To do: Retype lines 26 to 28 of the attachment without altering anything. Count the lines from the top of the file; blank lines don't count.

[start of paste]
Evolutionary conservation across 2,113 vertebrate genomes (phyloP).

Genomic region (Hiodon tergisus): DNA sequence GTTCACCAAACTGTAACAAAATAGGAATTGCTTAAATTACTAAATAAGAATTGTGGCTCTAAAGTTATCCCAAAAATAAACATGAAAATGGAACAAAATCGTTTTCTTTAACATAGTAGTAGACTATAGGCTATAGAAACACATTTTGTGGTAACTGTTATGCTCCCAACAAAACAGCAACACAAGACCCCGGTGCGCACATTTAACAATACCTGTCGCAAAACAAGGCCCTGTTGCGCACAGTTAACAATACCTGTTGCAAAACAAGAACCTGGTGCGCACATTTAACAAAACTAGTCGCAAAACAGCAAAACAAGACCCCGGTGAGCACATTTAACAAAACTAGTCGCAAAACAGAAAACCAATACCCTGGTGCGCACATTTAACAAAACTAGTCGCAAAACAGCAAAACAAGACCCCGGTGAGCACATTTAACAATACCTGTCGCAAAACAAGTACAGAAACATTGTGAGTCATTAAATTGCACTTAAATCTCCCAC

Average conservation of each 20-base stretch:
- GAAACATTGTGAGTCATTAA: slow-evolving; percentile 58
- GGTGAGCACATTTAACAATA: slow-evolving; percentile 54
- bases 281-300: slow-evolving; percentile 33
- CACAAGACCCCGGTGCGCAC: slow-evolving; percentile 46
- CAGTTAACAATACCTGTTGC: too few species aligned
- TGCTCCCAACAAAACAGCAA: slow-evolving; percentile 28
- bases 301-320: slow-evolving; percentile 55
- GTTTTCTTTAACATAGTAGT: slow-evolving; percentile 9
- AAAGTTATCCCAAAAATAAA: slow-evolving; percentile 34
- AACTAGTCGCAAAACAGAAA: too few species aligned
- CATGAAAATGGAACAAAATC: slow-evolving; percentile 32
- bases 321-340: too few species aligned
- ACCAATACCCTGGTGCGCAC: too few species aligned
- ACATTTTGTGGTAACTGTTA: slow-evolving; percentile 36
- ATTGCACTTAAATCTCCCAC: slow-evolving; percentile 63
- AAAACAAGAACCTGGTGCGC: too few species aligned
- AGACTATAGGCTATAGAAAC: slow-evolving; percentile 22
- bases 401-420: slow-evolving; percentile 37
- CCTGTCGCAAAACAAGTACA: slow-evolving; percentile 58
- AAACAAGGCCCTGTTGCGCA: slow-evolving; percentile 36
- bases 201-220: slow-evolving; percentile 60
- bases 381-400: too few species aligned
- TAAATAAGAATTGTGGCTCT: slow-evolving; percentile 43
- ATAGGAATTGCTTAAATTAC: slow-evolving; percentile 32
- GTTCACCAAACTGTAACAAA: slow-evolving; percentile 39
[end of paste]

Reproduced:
- TAAATAAGAATTGTGGCTCT: slow-evolving; percentile 43
- ATAGGAATTGCTTAAATTAC: slow-evolving; percentile 32
- GTTCACCAAACTGTAACAAA: slow-evolving; percentile 39